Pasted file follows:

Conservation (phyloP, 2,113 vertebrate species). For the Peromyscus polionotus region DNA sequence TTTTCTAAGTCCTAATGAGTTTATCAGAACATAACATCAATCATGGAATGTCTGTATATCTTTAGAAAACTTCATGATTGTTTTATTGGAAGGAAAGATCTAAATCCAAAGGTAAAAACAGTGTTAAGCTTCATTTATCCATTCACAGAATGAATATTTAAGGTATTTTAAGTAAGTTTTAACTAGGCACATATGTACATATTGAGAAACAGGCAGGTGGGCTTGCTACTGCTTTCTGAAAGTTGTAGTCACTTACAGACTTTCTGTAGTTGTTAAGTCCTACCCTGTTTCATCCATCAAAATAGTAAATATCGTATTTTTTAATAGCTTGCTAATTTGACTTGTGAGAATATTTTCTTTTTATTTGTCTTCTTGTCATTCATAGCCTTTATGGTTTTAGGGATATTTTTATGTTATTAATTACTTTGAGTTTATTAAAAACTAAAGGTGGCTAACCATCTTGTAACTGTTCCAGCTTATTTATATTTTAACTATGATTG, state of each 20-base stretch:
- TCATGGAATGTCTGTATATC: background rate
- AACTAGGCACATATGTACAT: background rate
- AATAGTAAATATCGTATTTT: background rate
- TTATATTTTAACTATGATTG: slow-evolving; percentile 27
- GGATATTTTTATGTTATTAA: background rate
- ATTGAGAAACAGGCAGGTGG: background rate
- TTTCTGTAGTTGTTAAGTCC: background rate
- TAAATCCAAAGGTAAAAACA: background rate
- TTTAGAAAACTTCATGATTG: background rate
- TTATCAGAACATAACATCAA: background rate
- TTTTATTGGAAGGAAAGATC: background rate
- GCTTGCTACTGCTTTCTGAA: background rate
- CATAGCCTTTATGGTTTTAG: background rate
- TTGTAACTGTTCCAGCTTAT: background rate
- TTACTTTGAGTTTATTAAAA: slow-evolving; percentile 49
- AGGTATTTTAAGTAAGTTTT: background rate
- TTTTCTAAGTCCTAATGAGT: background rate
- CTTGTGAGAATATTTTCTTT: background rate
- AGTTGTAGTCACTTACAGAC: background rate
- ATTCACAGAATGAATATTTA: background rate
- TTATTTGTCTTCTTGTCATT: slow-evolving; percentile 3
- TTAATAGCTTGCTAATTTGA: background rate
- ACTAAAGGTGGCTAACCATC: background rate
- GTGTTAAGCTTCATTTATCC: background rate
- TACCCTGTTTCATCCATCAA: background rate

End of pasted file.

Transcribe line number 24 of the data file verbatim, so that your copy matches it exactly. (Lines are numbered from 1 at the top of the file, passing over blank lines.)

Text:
- ACTAAAGGTGGCTAACCATC: background rate